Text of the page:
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Author: Cherri Choate, DPM Created: 6/20/2009
Orthotic therapy blog

By Cherri Choate, DPM on 2/24/2010

con-sult-ant ((kən sult′'nt):  
one who is called on for professional or technical advice or opinions

Responsibilities of the Prolab Consultants:
1)  Discuss a challenge case
2)  Give a non-judgmental opinion on a biomechanical scenario
3)  Keep abreast of current trends, technologies and ideas in ...

By Cherri Choate, DPM on 2/17/2010
As we start the 21st Century, life expectancy is continuing to increase.  Infact, here are a few statistics provided by
              "The number of people 60 or older will grow to nearly 2 billion in 2050, for the first time in rec ...
By Cherri Choate, DPM on 2/10/2010

We often receive requests for "flexible"  or "soft" functional orthoses.  For shell material choices we can use either plastazote or polypropylene.  In most cases I prefer the use of polypropylene.   When I hear "flexible" I think of less control, so there are a number of ways to create a more flexible orthotic.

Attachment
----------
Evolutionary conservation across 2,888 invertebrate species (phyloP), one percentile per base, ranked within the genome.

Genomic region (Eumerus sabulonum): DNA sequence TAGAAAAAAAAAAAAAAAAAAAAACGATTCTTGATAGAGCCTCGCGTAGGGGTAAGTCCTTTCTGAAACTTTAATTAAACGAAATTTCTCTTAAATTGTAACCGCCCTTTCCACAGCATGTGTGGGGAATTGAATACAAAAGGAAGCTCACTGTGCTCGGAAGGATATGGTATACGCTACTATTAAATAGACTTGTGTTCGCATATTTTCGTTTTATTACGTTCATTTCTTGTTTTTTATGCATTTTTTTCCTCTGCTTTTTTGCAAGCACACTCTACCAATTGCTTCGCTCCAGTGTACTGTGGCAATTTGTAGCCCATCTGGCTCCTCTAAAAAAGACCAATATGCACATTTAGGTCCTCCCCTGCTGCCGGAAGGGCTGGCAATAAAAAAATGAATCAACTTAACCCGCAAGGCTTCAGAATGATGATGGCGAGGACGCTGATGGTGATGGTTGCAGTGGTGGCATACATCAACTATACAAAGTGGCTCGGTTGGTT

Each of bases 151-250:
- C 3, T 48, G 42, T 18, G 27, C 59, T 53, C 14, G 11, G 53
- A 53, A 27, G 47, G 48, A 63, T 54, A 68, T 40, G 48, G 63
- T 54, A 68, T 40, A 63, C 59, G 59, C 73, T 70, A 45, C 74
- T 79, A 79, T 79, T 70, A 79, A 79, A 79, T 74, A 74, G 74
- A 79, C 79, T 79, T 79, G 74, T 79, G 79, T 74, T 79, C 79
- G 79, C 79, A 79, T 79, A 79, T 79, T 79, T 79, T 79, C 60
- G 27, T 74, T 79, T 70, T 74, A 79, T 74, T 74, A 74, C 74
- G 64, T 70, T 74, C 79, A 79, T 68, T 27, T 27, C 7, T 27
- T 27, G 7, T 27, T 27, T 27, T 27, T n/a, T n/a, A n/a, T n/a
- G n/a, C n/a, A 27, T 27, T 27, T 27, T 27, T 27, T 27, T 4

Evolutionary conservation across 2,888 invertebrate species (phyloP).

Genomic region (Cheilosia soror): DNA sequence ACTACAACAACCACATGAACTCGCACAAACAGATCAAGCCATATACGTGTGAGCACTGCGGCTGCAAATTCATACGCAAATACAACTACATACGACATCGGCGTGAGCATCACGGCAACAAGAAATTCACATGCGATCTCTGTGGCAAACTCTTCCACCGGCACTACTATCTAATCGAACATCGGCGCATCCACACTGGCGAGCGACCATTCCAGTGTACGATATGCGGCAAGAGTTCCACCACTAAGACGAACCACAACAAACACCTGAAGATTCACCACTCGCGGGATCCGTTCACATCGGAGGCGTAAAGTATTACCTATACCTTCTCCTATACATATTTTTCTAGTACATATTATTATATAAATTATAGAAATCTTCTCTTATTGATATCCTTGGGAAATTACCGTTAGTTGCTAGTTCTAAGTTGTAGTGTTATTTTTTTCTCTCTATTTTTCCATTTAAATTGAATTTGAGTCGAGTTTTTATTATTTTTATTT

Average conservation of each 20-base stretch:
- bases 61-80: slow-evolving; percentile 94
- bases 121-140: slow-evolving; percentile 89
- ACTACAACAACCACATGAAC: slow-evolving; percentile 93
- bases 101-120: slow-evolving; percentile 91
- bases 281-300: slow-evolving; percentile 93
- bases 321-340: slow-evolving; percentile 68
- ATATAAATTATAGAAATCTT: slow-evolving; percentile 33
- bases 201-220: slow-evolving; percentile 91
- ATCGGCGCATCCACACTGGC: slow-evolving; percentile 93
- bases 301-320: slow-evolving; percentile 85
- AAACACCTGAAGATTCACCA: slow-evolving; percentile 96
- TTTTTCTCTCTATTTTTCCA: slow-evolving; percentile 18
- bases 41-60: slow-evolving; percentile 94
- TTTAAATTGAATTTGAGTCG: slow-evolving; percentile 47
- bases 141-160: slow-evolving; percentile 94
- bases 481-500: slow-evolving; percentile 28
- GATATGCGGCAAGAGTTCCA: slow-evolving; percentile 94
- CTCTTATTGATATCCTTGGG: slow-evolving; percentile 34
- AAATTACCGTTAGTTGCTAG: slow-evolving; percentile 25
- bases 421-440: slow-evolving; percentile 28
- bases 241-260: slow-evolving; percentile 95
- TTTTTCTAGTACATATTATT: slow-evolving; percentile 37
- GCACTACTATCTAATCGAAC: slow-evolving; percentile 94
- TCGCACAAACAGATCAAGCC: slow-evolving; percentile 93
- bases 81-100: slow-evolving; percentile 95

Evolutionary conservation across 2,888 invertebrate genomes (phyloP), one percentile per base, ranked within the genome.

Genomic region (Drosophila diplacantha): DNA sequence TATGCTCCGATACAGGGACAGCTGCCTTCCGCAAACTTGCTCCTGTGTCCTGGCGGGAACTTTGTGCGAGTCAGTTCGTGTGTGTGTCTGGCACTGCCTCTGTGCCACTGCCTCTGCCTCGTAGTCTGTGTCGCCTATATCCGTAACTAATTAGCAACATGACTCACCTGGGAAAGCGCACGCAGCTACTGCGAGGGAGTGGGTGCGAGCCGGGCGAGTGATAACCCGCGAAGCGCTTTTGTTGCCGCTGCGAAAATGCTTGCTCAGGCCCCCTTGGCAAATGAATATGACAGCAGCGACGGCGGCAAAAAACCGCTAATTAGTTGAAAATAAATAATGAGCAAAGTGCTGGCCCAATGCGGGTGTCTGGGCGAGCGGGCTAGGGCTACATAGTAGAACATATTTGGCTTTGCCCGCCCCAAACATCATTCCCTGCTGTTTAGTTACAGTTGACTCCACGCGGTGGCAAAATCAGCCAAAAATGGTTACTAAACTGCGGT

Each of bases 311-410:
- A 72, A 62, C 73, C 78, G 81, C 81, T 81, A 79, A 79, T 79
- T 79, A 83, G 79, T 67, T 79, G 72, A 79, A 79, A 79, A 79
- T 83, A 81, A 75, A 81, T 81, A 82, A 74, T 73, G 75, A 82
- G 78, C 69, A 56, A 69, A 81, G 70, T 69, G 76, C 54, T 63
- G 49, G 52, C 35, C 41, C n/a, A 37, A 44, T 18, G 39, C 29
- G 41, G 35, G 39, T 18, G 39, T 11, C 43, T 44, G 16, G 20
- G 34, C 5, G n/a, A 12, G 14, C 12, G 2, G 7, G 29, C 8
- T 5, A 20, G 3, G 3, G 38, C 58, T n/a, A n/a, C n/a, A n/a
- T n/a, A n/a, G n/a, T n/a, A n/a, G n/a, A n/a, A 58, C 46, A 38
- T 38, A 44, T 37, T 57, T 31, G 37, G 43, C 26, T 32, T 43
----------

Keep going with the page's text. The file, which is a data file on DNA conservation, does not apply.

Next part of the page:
1)  Choose the most flexible shell
           The most flexible polypropylene we use at ProLab is the 1/8" VF device (black or natural)
  2)  LImit the control of the device
      & ...

By Cherri Choate, DPM on 2/3/2010

Among the many questions surrounding the pediatric flat foot, is the possible whole body affects of the pathology.  The discussion regarding when and if to treat will become more clear as we have more evidence to help formulate an answer.  An article by Lin from the Journal of Pediatric Orthopedics in 2001, evaluated children with flat feet to determine if their activity levels were different than children wtihout flat feet.  The designation of "flat foot" was based on longitudinal arch height.  Interestingly, they found that the younger children tended to have a higher propensity for flat feet.  In addition they found that the presence of flat feet correlated with lower performance of certain ...

By Cherri Choate, DPM on 1/27/2010

About a month ago, I tried on a popular "rocker soled" shoe for the first time.  Although I did not purchase it, I started wondering about our professional approach to shoe trends.  Since most shoes are not a medical product, there is not a mandate for any supporting medical research.  Yet, we include shoes as part of our treatment regimen for patients on a daily basis.  Many trends come and go quickly, but some get a foothold in the market and become permanent options.
To saitisfy my curiousity, I would like to know what your current opinions are regarding the rocker type of shoes that are now on the market?  A few studies have been completed, but I am interested in personal expeiernce.   If you have a moment to write a quick Blog in ...

By Cherri Choate, DPM on 1/20/2010